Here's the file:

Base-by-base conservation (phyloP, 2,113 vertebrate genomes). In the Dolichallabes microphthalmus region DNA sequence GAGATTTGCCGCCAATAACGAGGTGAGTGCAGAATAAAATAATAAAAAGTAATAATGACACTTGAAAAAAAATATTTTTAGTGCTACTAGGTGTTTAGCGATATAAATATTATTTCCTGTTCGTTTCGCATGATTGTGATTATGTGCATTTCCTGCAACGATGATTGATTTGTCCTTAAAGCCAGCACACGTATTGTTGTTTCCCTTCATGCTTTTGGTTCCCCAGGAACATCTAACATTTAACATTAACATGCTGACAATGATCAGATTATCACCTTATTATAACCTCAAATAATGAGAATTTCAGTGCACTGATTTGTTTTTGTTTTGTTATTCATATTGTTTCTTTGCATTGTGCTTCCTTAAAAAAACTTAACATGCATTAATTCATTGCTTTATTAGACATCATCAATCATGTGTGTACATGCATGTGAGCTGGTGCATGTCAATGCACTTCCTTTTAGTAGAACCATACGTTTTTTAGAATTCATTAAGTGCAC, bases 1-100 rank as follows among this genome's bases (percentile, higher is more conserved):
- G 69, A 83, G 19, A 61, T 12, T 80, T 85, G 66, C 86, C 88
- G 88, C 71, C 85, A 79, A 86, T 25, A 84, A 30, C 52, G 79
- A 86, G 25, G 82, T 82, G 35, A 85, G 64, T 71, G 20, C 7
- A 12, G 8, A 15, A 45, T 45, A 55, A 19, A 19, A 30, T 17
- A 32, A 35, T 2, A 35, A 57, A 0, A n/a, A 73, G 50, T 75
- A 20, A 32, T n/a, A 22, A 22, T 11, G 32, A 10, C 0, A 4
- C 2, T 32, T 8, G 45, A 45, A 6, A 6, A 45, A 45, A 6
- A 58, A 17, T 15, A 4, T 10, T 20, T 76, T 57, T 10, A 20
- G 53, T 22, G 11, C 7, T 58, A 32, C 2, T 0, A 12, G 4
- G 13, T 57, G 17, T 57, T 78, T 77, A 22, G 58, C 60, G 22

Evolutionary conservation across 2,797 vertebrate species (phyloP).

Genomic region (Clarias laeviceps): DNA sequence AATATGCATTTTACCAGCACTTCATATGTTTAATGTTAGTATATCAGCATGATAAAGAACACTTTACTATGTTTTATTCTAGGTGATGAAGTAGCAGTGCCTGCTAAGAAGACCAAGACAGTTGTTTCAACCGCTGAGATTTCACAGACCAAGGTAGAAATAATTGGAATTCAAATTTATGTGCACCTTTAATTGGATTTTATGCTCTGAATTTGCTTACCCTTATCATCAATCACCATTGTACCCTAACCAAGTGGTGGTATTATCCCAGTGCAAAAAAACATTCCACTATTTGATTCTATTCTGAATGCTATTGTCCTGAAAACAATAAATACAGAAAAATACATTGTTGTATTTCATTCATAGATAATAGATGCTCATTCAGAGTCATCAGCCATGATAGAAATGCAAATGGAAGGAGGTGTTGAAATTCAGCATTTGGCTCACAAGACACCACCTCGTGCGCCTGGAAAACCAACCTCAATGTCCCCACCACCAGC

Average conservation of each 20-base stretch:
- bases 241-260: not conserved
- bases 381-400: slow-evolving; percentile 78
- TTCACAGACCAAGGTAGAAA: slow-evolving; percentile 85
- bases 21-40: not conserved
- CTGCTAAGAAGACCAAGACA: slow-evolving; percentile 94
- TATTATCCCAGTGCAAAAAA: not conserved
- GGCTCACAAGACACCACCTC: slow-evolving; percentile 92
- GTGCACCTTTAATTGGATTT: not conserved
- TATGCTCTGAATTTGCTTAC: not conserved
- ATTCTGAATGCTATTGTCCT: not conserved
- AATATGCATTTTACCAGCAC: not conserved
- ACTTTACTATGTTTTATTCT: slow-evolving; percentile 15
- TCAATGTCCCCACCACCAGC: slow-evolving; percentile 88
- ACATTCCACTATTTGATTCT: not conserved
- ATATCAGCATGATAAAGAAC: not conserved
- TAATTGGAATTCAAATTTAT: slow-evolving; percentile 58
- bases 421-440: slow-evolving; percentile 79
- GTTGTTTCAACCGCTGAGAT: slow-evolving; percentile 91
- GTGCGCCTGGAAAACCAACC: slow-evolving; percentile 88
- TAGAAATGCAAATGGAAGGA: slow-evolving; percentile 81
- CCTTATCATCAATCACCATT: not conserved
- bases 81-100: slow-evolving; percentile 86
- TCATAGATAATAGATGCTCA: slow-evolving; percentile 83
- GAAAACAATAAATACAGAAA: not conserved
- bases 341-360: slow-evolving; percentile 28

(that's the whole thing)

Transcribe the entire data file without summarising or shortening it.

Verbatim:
Base-by-base conservation (phyloP, 2,113 vertebrate genomes). In the Dolichallabes microphthalmus region DNA sequence GAGATTTGCCGCCAATAACGAGGTGAGTGCAGAATAAAATAATAAAAAGTAATAATGACACTTGAAAAAAAATATTTTTAGTGCTACTAGGTGTTTAGCGATATAAATATTATTTCCTGTTCGTTTCGCATGATTGTGATTATGTGCATTTCCTGCAACGATGATTGATTTGTCCTTAAAGCCAGCACACGTATTGTTGTTTCCCTTCATGCTTTTGGTTCCCCAGGAACATCTAACATTTAACATTAACATGCTGACAATGATCAGATTATCACCTTATTATAACCTCAAATAATGAGAATTTCAGTGCACTGATTTGTTTTTGTTTTGTTATTCATATTGTTTCTTTGCATTGTGCTTCCTTAAAAAAACTTAACATGCATTAATTCATTGCTTTATTAGACATCATCAATCATGTGTGTACATGCATGTGAGCTGGTGCATGTCAATGCACTTCCTTTTAGTAGAACCATACGTTTTTTAGAATTCATTAAGTGCAC, bases 1-100 rank as follows among this genome's bases (percentile, higher is more conserved):
- G 69, A 83, G 19, A 61, T 12, T 80, T 85, G 66, C 86, C 88
- G 88, C 71, C 85, A 79, A 86, T 25, A 84, A 30, C 52, G 79
- A 86, G 25, G 82, T 82, G 35, A 85, G 64, T 71, G 20, C 7
- A 12, G 8, A 15, A 45, T 45, A 55, A 19, A 19, A 30, T 17
- A 32, A 35, T 2, A 35, A 57, A 0, A n/a, A 73, G 50, T 75
- A 20, A 32, T n/a, A 22, A 22, T 11, G 32, A 10, C 0, A 4
- C 2, T 32, T 8, G 45, A 45, A 6, A 6, A 45, A 45, A 6
- A 58, A 17, T 15, A 4, T 10, T 20, T 76, T 57, T 10, A 20
- G 53, T 22, G 11, C 7, T 58, A 32, C 2, T 0, A 12, G 4
- G 13, T 57, G 17, T 57, T 78, T 77, A 22, G 58, C 60, G 22

Evolutionary conservation across 2,797 vertebrate species (phyloP).

Genomic region (Clarias laeviceps): DNA sequence AATATGCATTTTACCAGCACTTCATATGTTTAATGTTAGTATATCAGCATGATAAAGAACACTTTACTATGTTTTATTCTAGGTGATGAAGTAGCAGTGCCTGCTAAGAAGACCAAGACAGTTGTTTCAACCGCTGAGATTTCACAGACCAAGGTAGAAATAATTGGAATTCAAATTTATGTGCACCTTTAATTGGATTTTATGCTCTGAATTTGCTTACCCTTATCATCAATCACCATTGTACCCTAACCAAGTGGTGGTATTATCCCAGTGCAAAAAAACATTCCACTATTTGATTCTATTCTGAATGCTATTGTCCTGAAAACAATAAATACAGAAAAATACATTGTTGTATTTCATTCATAGATAATAGATGCTCATTCAGAGTCATCAGCCATGATAGAAATGCAAATGGAAGGAGGTGTTGAAATTCAGCATTTGGCTCACAAGACACCACCTCGTGCGCCTGGAAAACCAACCTCAATGTCCCCACCACCAGC

Average conservation of each 20-base stretch:
- bases 241-260: not conserved
- bases 381-400: slow-evolving; percentile 78
- TTCACAGACCAAGGTAGAAA: slow-evolving; percentile 85
- bases 21-40: not conserved
- CTGCTAAGAAGACCAAGACA: slow-evolving; percentile 94
- TATTATCCCAGTGCAAAAAA: not conserved
- GGCTCACAAGACACCACCTC: slow-evolving; percentile 92
- GTGCACCTTTAATTGGATTT: not conserved
- TATGCTCTGAATTTGCTTAC: not conserved
- ATTCTGAATGCTATTGTCCT: not conserved
- AATATGCATTTTACCAGCAC: not conserved
- ACTTTACTATGTTTTATTCT: slow-evolving; percentile 15
- TCAATGTCCCCACCACCAGC: slow-evolving; percentile 88
- ACATTCCACTATTTGATTCT: not conserved
- ATATCAGCATGATAAAGAAC: not conserved
- TAATTGGAATTCAAATTTAT: slow-evolving; percentile 58
- bases 421-440: slow-evolving; percentile 79
- GTTGTTTCAACCGCTGAGAT: slow-evolving; percentile 91
- GTGCGCCTGGAAAACCAACC: slow-evolving; percentile 88
- TAGAAATGCAAATGGAAGGA: slow-evolving; percentile 81
- CCTTATCATCAATCACCATT: not conserved
- bases 81-100: slow-evolving; percentile 86
- TCATAGATAATAGATGCTCA: slow-evolving; percentile 83
- GAAAACAATAAATACAGAAA: not conserved
- bases 341-360: slow-evolving; percentile 28